While most parents are diligent about taking their children to the doctor for routine medical visits, many people don’t treat their children’s teeth with the same importance. Developing a proper oral hygiene routine, including regular visits to the dentist, is one of the most important habits parents can pass on to their children to help them have healthy teeth for life.
Dr. John Palm of Keystone Dental Care shares some information about how to properly care for babies’ and children’s teeth and how to prepare for their first dental office visit.
How and when should parents begin caring for their baby’s teeth?
Begin cleaning your baby’s mouth during the first few days after birth by wiping the gums with a clean, moist gauze pad, teeth wipes or washcloth. Gently wipe his or her gums after each feeding.
For children younger than 3 years, start brushing their teeth as soon as they begin to come into the mouth by using fluoride toothpaste in an amount no more than the size of a grain of rice. Brush teeth thoroughly twice per day with a small, soft-bristled toothbrush or finger brush. Supervise children’s brushing to ensure that they use the appropriate amount of toothpaste and remind them not to swallow the toothpaste. When your child has two adjacent teeth that touch side-by-side, you should begin cleaning between his or her teeth daily with flossers.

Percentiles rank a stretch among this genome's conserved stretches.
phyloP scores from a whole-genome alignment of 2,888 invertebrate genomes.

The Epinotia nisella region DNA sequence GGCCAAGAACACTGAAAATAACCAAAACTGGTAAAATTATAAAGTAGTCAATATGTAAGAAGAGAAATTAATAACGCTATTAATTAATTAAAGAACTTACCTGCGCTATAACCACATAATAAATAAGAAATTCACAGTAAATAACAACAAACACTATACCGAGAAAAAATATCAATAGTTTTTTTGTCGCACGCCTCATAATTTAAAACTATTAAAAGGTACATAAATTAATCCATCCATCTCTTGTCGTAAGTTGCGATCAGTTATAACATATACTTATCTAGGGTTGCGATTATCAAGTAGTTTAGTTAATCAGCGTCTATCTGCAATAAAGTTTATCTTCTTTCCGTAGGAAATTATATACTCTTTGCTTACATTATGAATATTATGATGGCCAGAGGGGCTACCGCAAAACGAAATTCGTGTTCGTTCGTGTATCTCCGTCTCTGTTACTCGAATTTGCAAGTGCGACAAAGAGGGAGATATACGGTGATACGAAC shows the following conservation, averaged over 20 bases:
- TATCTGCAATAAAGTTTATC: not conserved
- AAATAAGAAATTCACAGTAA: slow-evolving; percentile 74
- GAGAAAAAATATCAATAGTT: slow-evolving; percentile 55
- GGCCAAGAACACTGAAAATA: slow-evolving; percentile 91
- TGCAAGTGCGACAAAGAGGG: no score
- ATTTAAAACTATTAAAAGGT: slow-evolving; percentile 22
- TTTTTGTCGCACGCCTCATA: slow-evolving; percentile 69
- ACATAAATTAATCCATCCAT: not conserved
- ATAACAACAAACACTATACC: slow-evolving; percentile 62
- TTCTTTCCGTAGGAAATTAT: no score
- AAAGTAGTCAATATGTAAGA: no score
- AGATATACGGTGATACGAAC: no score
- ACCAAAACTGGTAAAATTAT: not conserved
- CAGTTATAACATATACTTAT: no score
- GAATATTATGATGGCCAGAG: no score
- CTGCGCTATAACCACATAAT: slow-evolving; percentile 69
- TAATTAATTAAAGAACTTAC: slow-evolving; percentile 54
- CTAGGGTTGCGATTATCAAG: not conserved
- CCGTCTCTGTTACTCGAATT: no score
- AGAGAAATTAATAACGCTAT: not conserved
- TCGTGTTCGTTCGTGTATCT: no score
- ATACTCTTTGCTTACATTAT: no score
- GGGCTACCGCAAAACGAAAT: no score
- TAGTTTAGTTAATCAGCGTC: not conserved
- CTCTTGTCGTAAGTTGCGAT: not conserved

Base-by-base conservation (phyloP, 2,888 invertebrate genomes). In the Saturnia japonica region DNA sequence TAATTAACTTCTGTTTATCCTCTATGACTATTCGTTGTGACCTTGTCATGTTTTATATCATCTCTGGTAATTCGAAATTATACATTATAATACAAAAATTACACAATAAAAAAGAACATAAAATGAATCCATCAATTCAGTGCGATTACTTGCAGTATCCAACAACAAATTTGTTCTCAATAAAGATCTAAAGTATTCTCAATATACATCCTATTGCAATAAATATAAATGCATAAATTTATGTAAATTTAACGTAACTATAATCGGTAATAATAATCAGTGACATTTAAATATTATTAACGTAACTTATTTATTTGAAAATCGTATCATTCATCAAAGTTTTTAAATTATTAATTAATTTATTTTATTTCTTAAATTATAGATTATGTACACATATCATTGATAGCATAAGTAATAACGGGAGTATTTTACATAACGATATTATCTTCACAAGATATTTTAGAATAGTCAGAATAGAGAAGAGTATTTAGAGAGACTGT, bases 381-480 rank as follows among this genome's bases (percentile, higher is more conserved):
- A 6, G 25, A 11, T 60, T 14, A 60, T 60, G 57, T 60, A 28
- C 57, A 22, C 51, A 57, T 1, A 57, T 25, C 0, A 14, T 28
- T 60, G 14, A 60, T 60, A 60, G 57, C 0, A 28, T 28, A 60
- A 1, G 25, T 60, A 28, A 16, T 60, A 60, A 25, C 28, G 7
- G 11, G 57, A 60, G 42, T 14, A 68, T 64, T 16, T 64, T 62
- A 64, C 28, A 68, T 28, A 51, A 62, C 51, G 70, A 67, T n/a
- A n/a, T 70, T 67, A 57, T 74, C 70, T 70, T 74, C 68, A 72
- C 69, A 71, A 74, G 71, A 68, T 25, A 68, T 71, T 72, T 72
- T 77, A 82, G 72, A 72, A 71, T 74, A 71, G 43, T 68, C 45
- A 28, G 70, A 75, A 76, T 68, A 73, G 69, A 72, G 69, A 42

Introduce a pea-sized amount of fluoridated toothpaste for children 3 to 6 years of age. Do not do this until the child is old enough to spit out the toothpaste after brushing. Use only the recommended amount of toothpaste and tell your child to spit out—not swallow—the toothpaste.
Until you’re comfortable that your child can brush on his or her own, continue to brush your child’s teeth twice a day with a child-size toothbrush and a pea-sized amount of fluoride toothpaste. Allow the child to watch you brush, and follow the same brushing pattern to minimize missed spots. Typically around age 8, most children are able to brush on their own with minimal supervision.